I hope to locate the invisible fork in the road.
Employing a feminist approach to my metaphorical search, I will first review internal and external factors identified within the literature that influence girls' academic and subsequent career trajectories. I then explain the methodological rationale for autoethnography and then present my road travelled through a series of reflective vignettes. Finally, through self-discussion, I attend to tie the loose ends of my journey before concluding.
While significant extant research addresses female pathways into STEM at the undergraduate, graduate, and post-graduate levels (Alhaddab & Alnatheer, 2015; Ellis, Fosdick, & Rasmussen, 2016; Craig, Verma, Stokes, Evans, & Abrol, 2018; Seymour, 1995), as well as career entry (Alper, J.; Gibbons, 1993; De Vita & Giancola, 2017; Smeding, 2012), Seymour (1995), noted a lingering need to learn more about the pre-college experiences of young women who chose not to pursue STEM fields, particularly the origins of preferences, skills, and competencies at this level. Further, there is a need to examine what drives women from careers in science in favour of ‘fields involving people rather than abstractions’ (Alper, J.; Gibbons, 1993). Pringle, Brkich, Adams, West-Olatunii, & Archer-Banks (2012, p. 218) asserted that 'the relationship between adult expectations and the girls' self-perception as science and mathematics learners' is an area yet to be vigorously explored. I intend to lend my authentic voice and personal experience to address these opportunities within the leaky pipeline narrative. Reflection is central to the feminist project, which I now turn to as a theoretical guide for my inquiry.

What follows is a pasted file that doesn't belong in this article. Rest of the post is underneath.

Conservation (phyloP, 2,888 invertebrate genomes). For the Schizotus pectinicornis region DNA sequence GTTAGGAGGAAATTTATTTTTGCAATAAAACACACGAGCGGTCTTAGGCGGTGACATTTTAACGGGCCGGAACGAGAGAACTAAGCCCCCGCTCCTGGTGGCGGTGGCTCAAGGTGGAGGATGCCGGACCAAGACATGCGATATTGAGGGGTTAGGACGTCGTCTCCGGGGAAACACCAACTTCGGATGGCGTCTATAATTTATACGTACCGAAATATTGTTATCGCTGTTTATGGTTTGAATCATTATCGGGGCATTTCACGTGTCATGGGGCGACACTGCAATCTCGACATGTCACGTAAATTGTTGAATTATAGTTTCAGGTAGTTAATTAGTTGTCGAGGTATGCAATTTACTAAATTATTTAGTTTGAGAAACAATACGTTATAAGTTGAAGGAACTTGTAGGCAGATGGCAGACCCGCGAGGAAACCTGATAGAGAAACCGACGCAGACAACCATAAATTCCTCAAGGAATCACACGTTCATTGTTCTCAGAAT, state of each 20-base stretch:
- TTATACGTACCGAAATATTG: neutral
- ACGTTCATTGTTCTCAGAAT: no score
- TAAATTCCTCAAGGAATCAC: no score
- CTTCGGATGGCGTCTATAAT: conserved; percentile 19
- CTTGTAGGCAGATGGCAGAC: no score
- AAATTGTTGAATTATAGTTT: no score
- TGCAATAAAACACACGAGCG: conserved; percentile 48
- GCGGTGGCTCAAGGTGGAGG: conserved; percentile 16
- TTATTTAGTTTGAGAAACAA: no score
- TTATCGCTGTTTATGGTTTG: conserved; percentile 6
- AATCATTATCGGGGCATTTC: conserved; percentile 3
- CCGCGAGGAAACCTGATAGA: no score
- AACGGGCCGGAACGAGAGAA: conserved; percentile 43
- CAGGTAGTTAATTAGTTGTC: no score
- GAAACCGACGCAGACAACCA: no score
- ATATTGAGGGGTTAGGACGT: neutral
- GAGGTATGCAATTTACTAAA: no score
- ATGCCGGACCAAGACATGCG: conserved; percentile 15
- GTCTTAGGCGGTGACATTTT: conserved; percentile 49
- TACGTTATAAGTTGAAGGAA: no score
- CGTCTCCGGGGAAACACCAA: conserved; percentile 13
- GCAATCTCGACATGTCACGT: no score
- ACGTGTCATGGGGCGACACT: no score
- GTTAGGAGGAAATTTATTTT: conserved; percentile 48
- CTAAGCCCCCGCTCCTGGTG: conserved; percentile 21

Theory presents us with organising frameworks that help us understand and interpret systems, policies, and processes which support or suppress the individual. Feminist theory is a way for women to speak to, respond to, and act according to one's own beliefs vis-à-vis her lived experiences. It is generally accepted that feminist ideology is concerned with eliminating inequality and injustice in women's lives (Hirudayaraj & Shields, 2019). As such, feminism is also a welcoming ethos; it ‘includes all women in its embrace, and it celebrates the achievements and struggles of women’ (Shaw & Lee, 2004, p. 448). The nature of feminist inquiry allows for and welcomes the melding of multiple vantage points, which become the foundations of research and practice (Denzin & Lincoln, 2011).